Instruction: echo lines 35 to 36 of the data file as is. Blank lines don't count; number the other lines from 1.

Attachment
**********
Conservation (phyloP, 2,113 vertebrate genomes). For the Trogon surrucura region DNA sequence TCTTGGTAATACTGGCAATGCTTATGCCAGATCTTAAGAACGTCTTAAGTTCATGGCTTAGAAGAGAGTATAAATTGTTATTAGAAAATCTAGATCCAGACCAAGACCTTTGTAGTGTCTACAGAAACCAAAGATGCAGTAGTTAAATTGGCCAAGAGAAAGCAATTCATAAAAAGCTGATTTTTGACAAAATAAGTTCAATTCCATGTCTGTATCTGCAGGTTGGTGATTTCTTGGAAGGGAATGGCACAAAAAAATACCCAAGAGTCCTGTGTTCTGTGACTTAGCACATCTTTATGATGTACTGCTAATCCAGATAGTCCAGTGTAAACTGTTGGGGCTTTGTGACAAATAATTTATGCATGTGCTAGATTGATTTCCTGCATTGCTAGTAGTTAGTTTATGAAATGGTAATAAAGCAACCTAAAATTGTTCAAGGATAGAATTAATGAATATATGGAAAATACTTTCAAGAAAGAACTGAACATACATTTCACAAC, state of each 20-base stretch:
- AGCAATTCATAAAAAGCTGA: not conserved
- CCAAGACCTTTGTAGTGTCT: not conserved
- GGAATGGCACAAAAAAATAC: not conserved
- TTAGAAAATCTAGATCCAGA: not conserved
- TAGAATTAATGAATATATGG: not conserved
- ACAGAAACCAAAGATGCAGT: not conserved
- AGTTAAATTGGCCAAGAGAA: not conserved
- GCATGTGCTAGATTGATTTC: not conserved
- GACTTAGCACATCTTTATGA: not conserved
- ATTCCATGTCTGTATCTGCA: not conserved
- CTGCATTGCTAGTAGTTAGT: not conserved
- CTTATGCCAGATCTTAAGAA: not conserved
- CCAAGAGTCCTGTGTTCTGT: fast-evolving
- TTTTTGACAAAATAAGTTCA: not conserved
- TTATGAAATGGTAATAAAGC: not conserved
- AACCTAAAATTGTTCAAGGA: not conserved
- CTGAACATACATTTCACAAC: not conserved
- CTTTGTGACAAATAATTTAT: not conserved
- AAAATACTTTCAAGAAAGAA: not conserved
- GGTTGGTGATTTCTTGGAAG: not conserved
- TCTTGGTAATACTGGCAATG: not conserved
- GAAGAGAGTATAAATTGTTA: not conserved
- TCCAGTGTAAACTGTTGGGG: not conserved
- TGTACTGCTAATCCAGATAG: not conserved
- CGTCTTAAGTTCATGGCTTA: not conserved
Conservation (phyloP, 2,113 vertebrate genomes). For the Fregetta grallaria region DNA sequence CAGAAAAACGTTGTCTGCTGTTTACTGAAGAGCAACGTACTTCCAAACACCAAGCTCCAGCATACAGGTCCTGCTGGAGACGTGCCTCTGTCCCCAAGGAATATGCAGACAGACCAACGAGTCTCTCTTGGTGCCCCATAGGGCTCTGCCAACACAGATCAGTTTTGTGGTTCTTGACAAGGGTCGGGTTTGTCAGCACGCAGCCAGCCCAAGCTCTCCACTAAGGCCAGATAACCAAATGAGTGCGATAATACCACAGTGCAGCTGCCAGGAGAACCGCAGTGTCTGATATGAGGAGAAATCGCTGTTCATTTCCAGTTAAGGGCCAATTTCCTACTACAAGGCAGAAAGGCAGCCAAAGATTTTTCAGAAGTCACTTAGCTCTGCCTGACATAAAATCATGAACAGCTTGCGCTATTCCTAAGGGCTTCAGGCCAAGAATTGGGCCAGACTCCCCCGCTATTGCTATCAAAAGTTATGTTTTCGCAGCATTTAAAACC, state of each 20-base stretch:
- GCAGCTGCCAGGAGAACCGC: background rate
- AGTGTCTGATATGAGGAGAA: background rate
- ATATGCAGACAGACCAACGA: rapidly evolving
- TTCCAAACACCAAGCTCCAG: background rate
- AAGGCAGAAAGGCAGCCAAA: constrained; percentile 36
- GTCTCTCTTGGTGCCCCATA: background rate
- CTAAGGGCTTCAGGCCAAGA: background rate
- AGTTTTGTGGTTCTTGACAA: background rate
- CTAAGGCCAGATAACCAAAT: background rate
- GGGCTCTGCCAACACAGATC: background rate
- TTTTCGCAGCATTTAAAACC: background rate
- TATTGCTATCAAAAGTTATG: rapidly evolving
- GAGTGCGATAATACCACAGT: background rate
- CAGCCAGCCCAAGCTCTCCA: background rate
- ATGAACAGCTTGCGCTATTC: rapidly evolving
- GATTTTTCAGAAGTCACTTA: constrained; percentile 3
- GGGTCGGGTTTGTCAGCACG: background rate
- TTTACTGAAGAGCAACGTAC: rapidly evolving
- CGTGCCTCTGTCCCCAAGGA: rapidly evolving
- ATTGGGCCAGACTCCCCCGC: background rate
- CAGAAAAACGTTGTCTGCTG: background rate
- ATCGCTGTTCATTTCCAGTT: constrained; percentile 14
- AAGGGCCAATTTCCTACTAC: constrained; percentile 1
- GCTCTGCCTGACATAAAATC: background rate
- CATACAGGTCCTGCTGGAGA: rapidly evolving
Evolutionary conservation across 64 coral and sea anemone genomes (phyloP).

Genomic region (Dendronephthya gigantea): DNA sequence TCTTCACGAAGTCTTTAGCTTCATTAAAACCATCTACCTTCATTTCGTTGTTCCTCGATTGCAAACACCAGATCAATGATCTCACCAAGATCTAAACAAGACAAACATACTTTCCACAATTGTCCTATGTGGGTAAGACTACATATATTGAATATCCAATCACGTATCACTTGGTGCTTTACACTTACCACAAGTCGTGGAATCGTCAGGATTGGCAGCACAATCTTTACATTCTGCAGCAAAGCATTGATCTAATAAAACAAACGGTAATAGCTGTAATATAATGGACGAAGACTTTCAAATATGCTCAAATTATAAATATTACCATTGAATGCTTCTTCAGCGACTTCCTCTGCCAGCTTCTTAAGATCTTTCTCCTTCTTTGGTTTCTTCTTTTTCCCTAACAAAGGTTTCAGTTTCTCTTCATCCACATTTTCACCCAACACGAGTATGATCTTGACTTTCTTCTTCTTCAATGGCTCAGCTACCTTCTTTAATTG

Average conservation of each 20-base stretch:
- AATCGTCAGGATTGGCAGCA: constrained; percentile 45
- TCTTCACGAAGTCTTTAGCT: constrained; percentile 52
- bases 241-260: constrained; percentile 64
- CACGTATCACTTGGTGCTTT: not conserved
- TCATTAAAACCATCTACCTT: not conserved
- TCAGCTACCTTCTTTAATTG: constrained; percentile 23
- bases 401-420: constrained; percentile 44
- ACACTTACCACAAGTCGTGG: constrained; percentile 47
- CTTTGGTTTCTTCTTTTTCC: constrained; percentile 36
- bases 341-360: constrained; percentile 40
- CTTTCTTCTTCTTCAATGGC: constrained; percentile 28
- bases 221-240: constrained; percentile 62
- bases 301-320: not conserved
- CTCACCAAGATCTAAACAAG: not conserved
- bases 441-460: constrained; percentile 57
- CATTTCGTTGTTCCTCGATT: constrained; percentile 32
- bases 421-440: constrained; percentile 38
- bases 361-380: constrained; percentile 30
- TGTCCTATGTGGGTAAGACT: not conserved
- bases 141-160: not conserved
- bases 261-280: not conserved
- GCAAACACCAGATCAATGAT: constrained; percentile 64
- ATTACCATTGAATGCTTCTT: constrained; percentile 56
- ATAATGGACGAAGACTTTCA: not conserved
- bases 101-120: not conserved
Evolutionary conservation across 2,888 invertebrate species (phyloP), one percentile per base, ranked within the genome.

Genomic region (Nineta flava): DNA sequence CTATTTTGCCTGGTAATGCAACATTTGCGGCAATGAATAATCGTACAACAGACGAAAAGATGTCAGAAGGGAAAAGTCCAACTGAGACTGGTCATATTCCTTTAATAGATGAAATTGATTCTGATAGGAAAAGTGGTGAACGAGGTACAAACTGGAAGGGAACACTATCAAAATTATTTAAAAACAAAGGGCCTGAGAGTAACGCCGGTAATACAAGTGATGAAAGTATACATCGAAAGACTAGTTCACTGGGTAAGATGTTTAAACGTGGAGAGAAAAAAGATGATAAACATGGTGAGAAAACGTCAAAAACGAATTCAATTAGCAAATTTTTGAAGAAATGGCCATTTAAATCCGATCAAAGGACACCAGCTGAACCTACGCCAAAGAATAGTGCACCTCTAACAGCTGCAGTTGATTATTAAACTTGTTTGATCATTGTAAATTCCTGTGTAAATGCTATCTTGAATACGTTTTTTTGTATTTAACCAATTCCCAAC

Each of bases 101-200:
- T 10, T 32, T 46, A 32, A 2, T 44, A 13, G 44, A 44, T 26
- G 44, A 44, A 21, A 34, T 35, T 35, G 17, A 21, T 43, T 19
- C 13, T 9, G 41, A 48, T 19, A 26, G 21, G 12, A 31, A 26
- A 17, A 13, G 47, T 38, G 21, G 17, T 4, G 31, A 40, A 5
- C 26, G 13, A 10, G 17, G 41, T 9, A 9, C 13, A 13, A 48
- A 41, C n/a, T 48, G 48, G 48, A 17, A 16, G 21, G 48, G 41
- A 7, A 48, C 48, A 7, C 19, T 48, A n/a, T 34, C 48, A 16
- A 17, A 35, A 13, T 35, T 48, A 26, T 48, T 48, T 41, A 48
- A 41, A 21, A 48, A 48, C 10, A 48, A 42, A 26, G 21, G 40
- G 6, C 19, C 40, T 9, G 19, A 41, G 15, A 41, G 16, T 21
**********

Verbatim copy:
- AGTTTTGTGGTTCTTGACAA: background rate
- CTAAGGCCAGATAACCAAAT: background rate